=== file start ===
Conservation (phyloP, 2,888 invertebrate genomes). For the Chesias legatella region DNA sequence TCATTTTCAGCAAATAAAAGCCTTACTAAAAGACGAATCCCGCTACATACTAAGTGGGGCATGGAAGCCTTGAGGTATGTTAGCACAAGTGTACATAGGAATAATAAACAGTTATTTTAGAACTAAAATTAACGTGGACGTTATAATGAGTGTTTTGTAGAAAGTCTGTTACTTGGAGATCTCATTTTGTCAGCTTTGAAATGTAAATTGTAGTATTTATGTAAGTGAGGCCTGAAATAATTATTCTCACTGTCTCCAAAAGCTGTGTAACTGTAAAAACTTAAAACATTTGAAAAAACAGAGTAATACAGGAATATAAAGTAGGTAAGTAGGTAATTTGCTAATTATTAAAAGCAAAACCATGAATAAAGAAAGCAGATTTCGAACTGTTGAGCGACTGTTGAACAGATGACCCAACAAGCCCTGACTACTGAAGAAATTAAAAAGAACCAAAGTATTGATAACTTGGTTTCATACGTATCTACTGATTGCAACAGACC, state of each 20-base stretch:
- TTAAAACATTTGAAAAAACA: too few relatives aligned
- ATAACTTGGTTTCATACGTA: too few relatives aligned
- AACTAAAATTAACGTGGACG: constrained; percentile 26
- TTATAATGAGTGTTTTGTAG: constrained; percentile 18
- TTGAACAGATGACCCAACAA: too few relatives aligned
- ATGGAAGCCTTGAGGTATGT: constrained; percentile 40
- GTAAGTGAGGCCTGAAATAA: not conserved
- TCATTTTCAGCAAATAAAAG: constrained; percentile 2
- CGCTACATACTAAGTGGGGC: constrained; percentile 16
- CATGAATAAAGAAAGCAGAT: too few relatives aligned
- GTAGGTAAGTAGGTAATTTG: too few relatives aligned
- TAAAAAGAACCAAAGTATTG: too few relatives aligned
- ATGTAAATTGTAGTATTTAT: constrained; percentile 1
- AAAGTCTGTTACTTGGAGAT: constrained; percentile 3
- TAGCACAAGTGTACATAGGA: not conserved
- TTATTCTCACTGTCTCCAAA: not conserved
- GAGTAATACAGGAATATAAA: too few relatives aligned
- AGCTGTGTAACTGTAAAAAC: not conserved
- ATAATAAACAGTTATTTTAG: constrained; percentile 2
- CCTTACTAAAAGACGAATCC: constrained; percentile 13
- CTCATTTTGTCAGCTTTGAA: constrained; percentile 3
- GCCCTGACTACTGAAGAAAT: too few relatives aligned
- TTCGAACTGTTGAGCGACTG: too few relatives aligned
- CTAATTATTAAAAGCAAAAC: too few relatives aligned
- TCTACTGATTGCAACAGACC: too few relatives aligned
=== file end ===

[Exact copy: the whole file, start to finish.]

Conservation (phyloP, 2,888 invertebrate genomes). For the Chesias legatella region DNA sequence TCATTTTCAGCAAATAAAAGCCTTACTAAAAGACGAATCCCGCTACATACTAAGTGGGGCATGGAAGCCTTGAGGTATGTTAGCACAAGTGTACATAGGAATAATAAACAGTTATTTTAGAACTAAAATTAACGTGGACGTTATAATGAGTGTTTTGTAGAAAGTCTGTTACTTGGAGATCTCATTTTGTCAGCTTTGAAATGTAAATTGTAGTATTTATGTAAGTGAGGCCTGAAATAATTATTCTCACTGTCTCCAAAAGCTGTGTAACTGTAAAAACTTAAAACATTTGAAAAAACAGAGTAATACAGGAATATAAAGTAGGTAAGTAGGTAATTTGCTAATTATTAAAAGCAAAACCATGAATAAAGAAAGCAGATTTCGAACTGTTGAGCGACTGTTGAACAGATGACCCAACAAGCCCTGACTACTGAAGAAATTAAAAAGAACCAAAGTATTGATAACTTGGTTTCATACGTATCTACTGATTGCAACAGACC, state of each 20-base stretch:
- TTAAAACATTTGAAAAAACA: too few relatives aligned
- ATAACTTGGTTTCATACGTA: too few relatives aligned
- AACTAAAATTAACGTGGACG: constrained; percentile 26
- TTATAATGAGTGTTTTGTAG: constrained; percentile 18
- TTGAACAGATGACCCAACAA: too few relatives aligned
- ATGGAAGCCTTGAGGTATGT: constrained; percentile 40
- GTAAGTGAGGCCTGAAATAA: not conserved
- TCATTTTCAGCAAATAAAAG: constrained; percentile 2
- CGCTACATACTAAGTGGGGC: constrained; percentile 16
- CATGAATAAAGAAAGCAGAT: too few relatives aligned
- GTAGGTAAGTAGGTAATTTG: too few relatives aligned
- TAAAAAGAACCAAAGTATTG: too few relatives aligned
- ATGTAAATTGTAGTATTTAT: constrained; percentile 1
- AAAGTCTGTTACTTGGAGAT: constrained; percentile 3
- TAGCACAAGTGTACATAGGA: not conserved
- TTATTCTCACTGTCTCCAAA: not conserved
- GAGTAATACAGGAATATAAA: too few relatives aligned
- AGCTGTGTAACTGTAAAAAC: not conserved
- ATAATAAACAGTTATTTTAG: constrained; percentile 2
- CCTTACTAAAAGACGAATCC: constrained; percentile 13
- CTCATTTTGTCAGCTTTGAA: constrained; percentile 3
- GCCCTGACTACTGAAGAAAT: too few relatives aligned
- TTCGAACTGTTGAGCGACTG: too few relatives aligned
- CTAATTATTAAAAGCAAAAC: too few relatives aligned
- TCTACTGATTGCAACAGACC: too few relatives aligned